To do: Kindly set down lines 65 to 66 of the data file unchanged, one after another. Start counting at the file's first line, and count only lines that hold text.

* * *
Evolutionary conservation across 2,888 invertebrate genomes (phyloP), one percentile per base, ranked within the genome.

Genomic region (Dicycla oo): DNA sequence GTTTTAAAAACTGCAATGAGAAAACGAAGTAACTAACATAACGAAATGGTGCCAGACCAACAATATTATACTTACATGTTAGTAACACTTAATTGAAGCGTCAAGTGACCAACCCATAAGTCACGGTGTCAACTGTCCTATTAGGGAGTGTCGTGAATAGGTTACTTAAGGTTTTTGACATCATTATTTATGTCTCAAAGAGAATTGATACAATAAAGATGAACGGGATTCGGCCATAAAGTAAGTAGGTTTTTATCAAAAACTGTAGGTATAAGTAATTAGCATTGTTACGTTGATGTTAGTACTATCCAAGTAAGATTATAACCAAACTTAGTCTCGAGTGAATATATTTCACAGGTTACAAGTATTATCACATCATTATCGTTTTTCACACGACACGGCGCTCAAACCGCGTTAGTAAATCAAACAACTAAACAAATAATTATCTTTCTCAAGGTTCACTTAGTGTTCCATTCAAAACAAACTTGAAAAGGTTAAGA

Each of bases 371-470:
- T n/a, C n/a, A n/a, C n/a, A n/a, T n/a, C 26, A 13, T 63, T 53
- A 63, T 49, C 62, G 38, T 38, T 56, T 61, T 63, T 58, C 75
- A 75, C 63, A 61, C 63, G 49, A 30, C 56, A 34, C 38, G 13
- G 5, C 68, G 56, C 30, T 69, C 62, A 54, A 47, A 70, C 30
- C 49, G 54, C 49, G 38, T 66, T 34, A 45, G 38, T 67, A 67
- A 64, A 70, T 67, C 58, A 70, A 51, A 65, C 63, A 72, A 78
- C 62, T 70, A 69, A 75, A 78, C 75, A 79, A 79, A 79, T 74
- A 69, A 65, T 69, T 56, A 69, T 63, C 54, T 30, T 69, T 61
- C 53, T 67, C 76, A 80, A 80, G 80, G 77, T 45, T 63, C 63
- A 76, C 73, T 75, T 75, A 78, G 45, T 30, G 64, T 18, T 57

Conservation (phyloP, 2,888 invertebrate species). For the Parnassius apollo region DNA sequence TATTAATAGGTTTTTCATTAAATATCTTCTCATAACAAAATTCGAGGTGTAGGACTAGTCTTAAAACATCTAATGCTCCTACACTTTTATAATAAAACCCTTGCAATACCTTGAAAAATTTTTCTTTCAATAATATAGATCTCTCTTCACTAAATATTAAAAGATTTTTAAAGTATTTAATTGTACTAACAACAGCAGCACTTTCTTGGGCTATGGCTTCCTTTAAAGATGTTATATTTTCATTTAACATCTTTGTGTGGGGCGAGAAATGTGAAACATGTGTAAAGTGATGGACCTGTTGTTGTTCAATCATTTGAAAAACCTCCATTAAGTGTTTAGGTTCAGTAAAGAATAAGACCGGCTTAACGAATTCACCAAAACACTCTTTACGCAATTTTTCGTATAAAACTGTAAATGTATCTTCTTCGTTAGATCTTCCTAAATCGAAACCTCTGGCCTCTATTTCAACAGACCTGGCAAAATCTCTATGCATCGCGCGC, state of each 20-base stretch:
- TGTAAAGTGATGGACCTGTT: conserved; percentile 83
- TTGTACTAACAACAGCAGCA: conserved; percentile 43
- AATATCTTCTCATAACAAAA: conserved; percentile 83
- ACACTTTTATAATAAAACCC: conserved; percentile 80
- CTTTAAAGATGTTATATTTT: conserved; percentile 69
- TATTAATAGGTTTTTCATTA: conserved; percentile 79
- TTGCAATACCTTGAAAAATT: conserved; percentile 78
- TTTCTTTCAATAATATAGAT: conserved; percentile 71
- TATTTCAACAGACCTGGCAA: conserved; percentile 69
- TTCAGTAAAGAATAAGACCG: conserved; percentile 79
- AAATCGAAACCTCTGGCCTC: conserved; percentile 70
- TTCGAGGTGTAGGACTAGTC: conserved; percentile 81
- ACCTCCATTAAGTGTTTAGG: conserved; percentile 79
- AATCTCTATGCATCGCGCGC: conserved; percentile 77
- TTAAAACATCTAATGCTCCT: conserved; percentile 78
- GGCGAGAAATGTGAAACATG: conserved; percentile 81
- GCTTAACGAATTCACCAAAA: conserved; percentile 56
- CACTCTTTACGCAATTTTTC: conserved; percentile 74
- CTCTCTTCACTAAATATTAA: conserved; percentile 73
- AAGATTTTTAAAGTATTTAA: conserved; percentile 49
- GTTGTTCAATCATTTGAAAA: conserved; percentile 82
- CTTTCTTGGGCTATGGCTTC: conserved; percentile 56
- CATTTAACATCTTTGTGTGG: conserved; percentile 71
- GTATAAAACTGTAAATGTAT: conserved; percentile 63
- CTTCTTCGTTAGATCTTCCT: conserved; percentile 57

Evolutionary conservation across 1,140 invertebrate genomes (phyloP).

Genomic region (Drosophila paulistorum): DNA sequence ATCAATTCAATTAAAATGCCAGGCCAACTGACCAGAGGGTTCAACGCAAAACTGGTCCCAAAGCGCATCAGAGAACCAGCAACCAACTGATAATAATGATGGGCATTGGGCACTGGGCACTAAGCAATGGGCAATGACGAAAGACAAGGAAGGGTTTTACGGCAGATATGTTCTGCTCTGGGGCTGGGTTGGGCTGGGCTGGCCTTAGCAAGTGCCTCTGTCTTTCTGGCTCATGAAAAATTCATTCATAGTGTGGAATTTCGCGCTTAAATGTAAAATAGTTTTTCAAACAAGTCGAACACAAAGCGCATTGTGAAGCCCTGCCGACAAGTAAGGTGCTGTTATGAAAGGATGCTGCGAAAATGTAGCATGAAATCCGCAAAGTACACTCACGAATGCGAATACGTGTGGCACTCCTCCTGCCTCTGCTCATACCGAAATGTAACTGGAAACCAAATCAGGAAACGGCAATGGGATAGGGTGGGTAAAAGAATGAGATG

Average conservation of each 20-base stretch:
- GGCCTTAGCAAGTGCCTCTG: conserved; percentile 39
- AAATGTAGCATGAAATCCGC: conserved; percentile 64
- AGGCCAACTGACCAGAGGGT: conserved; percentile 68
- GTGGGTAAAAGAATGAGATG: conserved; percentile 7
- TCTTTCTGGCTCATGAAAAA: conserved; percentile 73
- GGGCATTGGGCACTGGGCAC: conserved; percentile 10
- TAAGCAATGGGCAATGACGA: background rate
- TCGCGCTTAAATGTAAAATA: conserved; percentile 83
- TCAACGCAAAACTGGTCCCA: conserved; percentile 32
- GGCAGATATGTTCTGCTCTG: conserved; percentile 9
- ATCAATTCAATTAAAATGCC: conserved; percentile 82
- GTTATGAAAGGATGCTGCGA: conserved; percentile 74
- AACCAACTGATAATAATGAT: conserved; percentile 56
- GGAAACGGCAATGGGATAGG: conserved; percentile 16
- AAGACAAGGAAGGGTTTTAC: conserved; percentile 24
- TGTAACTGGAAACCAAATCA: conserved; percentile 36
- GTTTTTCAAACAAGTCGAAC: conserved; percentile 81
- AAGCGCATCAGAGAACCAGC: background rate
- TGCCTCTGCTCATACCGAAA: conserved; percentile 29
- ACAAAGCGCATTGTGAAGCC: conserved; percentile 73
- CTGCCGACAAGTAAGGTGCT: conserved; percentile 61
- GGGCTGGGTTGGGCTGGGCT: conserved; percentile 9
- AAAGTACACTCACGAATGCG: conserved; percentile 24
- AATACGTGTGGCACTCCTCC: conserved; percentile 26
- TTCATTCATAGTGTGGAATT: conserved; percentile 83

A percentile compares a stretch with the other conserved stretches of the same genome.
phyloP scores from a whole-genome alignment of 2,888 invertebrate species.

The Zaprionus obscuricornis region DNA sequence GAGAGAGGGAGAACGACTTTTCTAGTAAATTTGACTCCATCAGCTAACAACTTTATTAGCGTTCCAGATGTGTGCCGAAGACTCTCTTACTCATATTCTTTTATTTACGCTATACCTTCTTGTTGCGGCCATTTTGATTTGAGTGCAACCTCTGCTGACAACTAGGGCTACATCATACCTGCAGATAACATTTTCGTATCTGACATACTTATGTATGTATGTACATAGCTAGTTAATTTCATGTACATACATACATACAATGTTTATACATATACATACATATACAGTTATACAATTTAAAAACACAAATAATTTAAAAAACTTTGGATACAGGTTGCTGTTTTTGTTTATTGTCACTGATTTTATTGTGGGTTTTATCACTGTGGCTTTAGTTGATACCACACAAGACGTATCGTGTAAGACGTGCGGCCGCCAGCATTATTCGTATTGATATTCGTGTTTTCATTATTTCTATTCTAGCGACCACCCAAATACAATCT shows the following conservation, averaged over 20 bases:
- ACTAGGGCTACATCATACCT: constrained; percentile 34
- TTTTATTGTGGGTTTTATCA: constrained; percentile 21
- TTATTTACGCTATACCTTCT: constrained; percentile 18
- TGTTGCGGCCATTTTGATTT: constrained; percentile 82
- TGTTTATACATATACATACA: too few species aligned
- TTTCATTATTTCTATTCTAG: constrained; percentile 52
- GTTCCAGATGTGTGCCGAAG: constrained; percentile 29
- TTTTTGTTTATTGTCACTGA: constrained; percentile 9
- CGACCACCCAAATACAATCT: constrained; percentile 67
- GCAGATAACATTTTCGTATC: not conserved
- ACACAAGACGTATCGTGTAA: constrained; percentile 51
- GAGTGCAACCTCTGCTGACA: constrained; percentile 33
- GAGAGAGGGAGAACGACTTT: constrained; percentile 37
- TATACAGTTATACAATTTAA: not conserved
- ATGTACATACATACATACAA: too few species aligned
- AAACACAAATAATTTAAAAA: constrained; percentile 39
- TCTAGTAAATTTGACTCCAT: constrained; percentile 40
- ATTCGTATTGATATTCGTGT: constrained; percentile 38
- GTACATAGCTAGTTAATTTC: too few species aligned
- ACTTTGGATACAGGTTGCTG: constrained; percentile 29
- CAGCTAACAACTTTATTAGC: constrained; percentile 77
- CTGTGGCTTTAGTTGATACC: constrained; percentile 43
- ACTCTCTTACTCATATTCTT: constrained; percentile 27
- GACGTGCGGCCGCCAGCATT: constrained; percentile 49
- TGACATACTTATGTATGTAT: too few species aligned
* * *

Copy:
- AAAGTACACTCACGAATGCG: conserved; percentile 24
- AATACGTGTGGCACTCCTCC: conserved; percentile 26